46 Table 3 Regeneration and Complementation frequencies in the cross Tramates versicolor and Polyporus leucospongia P. leucospongia T. versicolor Mixed protoplasts of two strains Regeneration on RCM Before PEG treatment After PEG treatment 30.4% 10 % 20.6% 8.2% 6.10% Regeneration on RMM BeforePEG treatment After PEG treatment % Complementation Frequency (Fc) Fc = 2.00 = 0.33% 6.10 RCM-regeneration on complete medium RMM-regeneration on minimal medium The frequency of fusion was determined as the ratio between the number of colonies formed on minimal medium and colonies formed on the same medium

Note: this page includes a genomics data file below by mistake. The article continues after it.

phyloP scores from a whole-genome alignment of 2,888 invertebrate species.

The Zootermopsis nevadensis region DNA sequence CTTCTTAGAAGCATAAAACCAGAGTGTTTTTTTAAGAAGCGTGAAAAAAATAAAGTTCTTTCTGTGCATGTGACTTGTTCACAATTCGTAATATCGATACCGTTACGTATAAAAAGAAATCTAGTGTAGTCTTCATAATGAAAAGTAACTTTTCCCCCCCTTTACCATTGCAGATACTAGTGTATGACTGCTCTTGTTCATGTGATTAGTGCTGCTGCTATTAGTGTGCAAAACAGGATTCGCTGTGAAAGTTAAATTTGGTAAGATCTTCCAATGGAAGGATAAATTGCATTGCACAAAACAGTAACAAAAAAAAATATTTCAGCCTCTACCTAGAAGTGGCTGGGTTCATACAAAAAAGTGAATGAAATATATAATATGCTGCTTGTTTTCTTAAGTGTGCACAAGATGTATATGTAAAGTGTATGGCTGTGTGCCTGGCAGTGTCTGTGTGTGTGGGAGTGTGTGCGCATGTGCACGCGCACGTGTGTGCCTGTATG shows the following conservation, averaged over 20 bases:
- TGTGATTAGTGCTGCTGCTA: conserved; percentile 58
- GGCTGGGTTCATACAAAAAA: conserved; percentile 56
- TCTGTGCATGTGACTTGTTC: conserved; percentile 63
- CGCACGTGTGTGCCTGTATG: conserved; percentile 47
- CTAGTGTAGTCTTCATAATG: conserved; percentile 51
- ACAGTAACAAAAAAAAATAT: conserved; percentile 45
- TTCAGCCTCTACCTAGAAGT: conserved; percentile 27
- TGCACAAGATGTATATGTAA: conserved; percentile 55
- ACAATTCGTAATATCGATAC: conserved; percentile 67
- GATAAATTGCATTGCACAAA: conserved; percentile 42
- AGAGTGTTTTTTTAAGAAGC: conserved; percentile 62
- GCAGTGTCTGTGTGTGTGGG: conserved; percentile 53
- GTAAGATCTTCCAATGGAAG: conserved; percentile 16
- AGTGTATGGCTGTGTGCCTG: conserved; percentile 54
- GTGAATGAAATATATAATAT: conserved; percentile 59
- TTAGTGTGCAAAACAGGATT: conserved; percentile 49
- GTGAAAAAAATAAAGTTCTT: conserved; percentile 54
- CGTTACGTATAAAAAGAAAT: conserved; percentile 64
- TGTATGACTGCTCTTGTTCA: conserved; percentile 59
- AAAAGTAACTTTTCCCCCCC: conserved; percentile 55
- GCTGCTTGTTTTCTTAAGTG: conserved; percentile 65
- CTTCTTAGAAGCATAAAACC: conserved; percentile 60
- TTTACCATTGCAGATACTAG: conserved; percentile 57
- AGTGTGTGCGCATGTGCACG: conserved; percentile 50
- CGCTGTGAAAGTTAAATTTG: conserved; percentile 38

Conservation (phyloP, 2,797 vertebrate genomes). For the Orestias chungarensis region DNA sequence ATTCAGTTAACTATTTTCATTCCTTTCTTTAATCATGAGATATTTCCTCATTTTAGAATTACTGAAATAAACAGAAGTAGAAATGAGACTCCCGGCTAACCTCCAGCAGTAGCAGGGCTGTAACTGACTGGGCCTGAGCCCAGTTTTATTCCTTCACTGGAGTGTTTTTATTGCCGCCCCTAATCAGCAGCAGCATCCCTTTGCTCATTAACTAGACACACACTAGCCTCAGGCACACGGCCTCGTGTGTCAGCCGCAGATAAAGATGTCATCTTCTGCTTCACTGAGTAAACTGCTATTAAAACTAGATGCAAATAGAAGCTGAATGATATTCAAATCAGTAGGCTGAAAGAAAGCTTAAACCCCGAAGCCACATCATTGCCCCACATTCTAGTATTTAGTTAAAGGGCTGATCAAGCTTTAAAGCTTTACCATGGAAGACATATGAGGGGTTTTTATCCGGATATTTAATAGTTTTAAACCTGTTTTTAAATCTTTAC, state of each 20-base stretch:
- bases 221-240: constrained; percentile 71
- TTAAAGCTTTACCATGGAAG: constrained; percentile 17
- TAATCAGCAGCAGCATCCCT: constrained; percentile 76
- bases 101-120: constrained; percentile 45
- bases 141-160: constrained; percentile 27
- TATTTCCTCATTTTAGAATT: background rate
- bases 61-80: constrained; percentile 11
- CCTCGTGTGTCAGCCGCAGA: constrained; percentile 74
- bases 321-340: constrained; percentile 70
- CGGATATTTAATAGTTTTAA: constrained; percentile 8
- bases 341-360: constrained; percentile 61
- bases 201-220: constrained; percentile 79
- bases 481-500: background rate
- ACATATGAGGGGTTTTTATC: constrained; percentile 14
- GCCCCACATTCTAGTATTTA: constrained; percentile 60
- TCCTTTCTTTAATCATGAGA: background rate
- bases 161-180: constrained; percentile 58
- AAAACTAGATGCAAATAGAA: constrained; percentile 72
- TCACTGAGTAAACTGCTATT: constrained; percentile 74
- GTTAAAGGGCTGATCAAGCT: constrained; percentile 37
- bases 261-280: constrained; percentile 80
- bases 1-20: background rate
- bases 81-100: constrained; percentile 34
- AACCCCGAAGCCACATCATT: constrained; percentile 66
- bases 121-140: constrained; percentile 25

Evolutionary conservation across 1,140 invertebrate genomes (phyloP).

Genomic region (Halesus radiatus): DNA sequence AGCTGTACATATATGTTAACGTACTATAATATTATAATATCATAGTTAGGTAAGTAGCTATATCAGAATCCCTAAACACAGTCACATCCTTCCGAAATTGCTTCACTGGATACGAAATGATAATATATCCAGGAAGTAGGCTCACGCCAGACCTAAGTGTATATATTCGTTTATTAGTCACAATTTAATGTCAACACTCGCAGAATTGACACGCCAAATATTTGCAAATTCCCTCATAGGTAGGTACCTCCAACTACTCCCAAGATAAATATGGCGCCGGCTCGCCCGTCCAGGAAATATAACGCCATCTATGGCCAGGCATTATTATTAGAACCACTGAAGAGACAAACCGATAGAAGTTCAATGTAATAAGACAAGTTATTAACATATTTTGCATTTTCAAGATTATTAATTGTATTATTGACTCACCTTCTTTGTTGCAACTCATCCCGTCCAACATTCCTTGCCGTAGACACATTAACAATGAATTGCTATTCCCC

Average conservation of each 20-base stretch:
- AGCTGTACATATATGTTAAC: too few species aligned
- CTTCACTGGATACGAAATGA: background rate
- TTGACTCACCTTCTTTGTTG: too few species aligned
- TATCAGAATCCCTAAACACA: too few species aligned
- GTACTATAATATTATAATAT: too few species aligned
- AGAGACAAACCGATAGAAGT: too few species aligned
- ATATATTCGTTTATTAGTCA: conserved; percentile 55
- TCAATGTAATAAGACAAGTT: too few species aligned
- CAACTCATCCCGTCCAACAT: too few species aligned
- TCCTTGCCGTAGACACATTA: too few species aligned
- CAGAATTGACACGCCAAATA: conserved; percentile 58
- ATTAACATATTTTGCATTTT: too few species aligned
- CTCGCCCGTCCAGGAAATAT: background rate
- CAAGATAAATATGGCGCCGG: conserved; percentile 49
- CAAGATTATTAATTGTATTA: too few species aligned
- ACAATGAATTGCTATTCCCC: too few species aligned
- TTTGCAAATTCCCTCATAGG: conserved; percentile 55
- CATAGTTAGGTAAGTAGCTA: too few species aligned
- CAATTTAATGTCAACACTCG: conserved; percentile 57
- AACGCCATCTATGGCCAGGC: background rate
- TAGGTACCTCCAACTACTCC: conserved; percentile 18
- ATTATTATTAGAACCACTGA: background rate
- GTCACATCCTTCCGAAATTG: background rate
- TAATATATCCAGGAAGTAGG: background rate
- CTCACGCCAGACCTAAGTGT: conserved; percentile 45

47 Tramates versicolorPolyporus leucospongia

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49 Organism Molecular weight (Kda) (3 isoenzymes) Laccase production (IU/mL/min) P. leucospongia T. versicolor Fusant

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52 Organism Molecular weight (KDa) Xylanase production (IU/mL/min) Aspergillus wentii A. indicus Fusant

53 Intergeneric hybridization between Graphium putredinis and Trichoderma harzianum It was done to enhance the production of industrially important hydrolytic enzymes like cellulase, xylanase, amylase and protease. Morphological study, protein profiling, restriction digestion pattern and RAPD analysis was carried out.

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59 Enzyme production (IU/mL) G. putredinisT. harzianumFusant Amylase Cellulase Xylanase Protease